Embassy of Tunisia

New Delhi, India

About the Embassy

India-Tunisia relations have been traditionally cordial and friendly. An Indian Mission at the level of a Cd’A was set up in Tunis in 1963, with the first Ambassador being posted in 1976. Tunisia opened its Mission in New Delhi in 1981.

Tunisian leaders have always praised the Indian leadership and openly acknowledge the support India extended to Tunisia in its freedom struggle. Tunisian Foreign Office publicly acknowledges that ‘moderation’ is the hallmark of Tunisia’s foreign policy. Moreover, the Government perceives fundamentalism as a major threat and is desirous of cooperating with India in controlling the spread of fundamentalism and terrorism. In October 1995, India and Tunisia issued a “Joint Declaration on Combating International Terrorism, Drug Trafficking and Organised Crime”. India and Tunisia have taken a common stand on this question in international fora.

Ambassador’s Activities

Embassy Officials

H.E.M NEJMEDDINE LAKHAL

Ambassador Extraordinary & Plenipotentiary
Tel: +91 1126145346/49
Fax:+911126145301

Mr. JAMEL BOUJDARIA

Counsellor /Deputy Chief of Mission
Tel: +91 1126145346/49
Fax:+911126145301
boujamel@yahoo.com

Mr. MONGI DRISSI

First Secretary
Tel: +91 1126145346/49
Fax:+911126145301
mongidrissiN1974@gmail.com

Former Ambassadors of the Republic of Tunisia In India

India-Tunisia relations have been traditionally cordial and friendly. The diplomatic relations between the two countries was set up in 1958. Tunisia opened its Mission in New Delhi in 1981.

Hereafter the list of the former Ambassadors of the Republic of Tunisia in India:

Name & surname Period
H.E Mr Mohamed Elyes BEN MARZOUK 2010-2011
H.E Mr Raouf CHATTY 2007-2009
H.E Mr Elyes KASRI 2001-2006
H.E Dr. Sahbi BASLY 1999-2001
H.E Mr Abdelaziz CHAABENE 1994-1999
H.E Mr Hammadi BEN REJEB 1991-1994
H.E Mr Ali TEKAYA 1987-1991
H.E Mr Ahmed Ouneis 1981-1987

Location Guide for the Embassy

Adresse du Pere Noel 2021 : Embassy of Tunisia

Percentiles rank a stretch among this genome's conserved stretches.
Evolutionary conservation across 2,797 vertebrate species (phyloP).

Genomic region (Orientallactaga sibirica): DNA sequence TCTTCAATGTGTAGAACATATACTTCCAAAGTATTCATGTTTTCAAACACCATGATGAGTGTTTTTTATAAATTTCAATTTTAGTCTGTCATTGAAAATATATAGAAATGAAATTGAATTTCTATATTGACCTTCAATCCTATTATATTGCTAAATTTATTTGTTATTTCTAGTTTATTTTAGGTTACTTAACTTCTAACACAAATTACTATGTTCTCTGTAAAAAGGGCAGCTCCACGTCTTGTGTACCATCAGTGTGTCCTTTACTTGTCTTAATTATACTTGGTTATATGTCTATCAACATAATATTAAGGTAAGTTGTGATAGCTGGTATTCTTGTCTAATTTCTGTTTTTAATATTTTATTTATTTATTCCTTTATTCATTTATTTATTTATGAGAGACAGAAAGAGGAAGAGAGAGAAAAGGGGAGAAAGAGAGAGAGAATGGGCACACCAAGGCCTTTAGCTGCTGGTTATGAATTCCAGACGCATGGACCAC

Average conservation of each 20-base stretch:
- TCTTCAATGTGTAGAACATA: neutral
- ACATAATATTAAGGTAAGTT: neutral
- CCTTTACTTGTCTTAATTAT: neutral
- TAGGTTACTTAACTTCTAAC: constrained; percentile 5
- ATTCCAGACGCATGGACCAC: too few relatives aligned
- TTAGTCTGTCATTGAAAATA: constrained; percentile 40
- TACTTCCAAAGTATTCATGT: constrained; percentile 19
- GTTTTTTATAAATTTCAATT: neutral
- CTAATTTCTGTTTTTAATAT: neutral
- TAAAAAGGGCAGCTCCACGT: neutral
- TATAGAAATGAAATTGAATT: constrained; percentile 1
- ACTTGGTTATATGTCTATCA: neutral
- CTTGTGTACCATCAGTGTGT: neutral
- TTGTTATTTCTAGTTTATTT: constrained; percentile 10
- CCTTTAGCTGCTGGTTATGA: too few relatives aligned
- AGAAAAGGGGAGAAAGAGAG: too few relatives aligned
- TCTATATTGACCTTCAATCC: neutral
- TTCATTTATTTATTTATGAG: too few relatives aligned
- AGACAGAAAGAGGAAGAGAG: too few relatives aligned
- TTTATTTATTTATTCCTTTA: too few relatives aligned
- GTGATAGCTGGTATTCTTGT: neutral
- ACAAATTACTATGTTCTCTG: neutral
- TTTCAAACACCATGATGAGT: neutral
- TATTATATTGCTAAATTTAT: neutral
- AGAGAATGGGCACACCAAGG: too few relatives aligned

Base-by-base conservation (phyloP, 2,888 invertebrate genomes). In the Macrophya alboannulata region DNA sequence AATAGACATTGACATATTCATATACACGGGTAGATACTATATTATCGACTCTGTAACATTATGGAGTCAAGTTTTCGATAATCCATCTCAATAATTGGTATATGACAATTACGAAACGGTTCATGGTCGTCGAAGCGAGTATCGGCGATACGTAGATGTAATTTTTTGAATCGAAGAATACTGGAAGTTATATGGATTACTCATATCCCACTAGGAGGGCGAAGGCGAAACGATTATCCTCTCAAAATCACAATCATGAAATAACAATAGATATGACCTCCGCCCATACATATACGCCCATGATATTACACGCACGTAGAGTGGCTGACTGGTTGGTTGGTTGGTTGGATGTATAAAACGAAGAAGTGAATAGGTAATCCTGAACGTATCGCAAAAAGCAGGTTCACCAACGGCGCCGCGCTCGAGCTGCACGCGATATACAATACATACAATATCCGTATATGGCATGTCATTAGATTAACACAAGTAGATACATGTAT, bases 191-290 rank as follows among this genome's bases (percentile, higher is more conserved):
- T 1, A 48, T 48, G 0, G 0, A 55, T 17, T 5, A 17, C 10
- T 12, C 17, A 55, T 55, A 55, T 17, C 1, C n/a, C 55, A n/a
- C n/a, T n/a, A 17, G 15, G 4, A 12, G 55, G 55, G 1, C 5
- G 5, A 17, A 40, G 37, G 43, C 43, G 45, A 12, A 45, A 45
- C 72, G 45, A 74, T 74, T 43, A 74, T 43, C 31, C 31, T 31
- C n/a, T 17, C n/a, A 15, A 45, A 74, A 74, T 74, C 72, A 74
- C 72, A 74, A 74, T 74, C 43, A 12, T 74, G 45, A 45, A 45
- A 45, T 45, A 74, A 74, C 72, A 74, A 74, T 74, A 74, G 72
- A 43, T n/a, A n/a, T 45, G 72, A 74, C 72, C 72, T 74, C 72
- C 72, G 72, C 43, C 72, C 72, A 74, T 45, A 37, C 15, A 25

A9/A6 Vasant Vihar, New Delhi
India
Tel : 0091-11-26145346/49
Fax : 0091-11-26145301

Working Hours

Saturday & Sunday off

Week Days

Monday 9:00 AM  -5:00 PM
Tuesday 9:00 AM  -5:00 PM
Wednesday 9:00 AM  -5:00 PM
Thursday 9:00 AM  -5:00 PM
Friday 9:00 AM  -5:00 PM

During the Holy Ramadan

Monday 9:00 AM  - 4:00 PM
Tuesday 9:00 AM  - 4:00 PM
Wednesday 9:00 AM  - 4:00 PM
Thursday 9:00 AM  - 4:00 PM
Friday 9:00 AM  - 4:00 PM

List of Holidays

S. No. TUNISIAN HOLIDAYS DATE NUM. OF DAYS
1 FIRST OF JAN. 01 JAN 1
2 MOULED 03 JAN 1
3 THE TUNISIAN REVOLUTION DAY 14 JAN 1
4 THE NATIONAL DAY (INDEPENDENCE) 20 MARCH 1
5 MARTYRS DAY 09 APRIL 1
6 The LABOR DAY 01 MAY 1
7 THE REPUBLIC DAY 25 JULY 1
8 WOMEN’S DAY 13 AUG 1
9 EVACUATION DAY 15 OCT 1
10 AID EL FITR DEPEND ON MOON 2
11 AID EL ADHA DEPEND ON MOON 2
S. No. INDIAN HOLIDAYS DATE NUM. OF DAYS
1 THE REPUBLIC DAY 26 JAN 1
2 THE HOLY 13    MARCH 1
3 THE INDEPENDENCE DAY 15 AUGUST 1
4 MAHTMA GANDHI B’DAY 02 OCT 1
5 DUSSEHRA 30 SEPTEMBER 1
6 DIWALI 19 OCTOBER 1
7 CHRISTMAS DAY 25 DEC 1

Consular Services

Profile of Tunisia

The Republic of Tunisia

Officially Name : The Republic of Tunisia
Location: North Africa
Area : 162.155 square kilometers ,
Bordered: by Algeria to the west, Libya to the southeast, and the Mediterranean Sea to the north and east.
Population as of July,2017: 11446,3 million.
Capital city, Tunis, located on the country’s northeast coast.
Geography: Tunisia contains the eastern end of the Atlas Mountains and the northern reaches of the Sahara desert. Much of the rest of the country’s land is fertile soil and 1,300 kilometres (810 mi) of coastline .
Tunisia has an association agreement with the European Union, the Arab Maghreb Union, the Arab League, and the African Union.
14th of January 2011, revolution of the Tunisian citizens resulted in the overthrow of the autocratic President Zine El Abidine Ben Ali followed by the country’s first free elections. Since then, Tunisia has been consolidating democracy. The country adopted a new constitution and held its first Parliamentary elections since the 2011 Arab Spring on October 26, 2014, and its Presidential on November 23, 2014.

Tunisian Government

NAME DESIGNATION
Mr: Youssef Chahed President of the Government
Mr. Ghazi Jéribi Minister of Justice
Mr. Abdelkerim Zbidi Minister of  National Defence
Mr. Lotfi Brahem Minister of Interior
Mr Khemaies Jhinaoui Minister of Foreign Affairs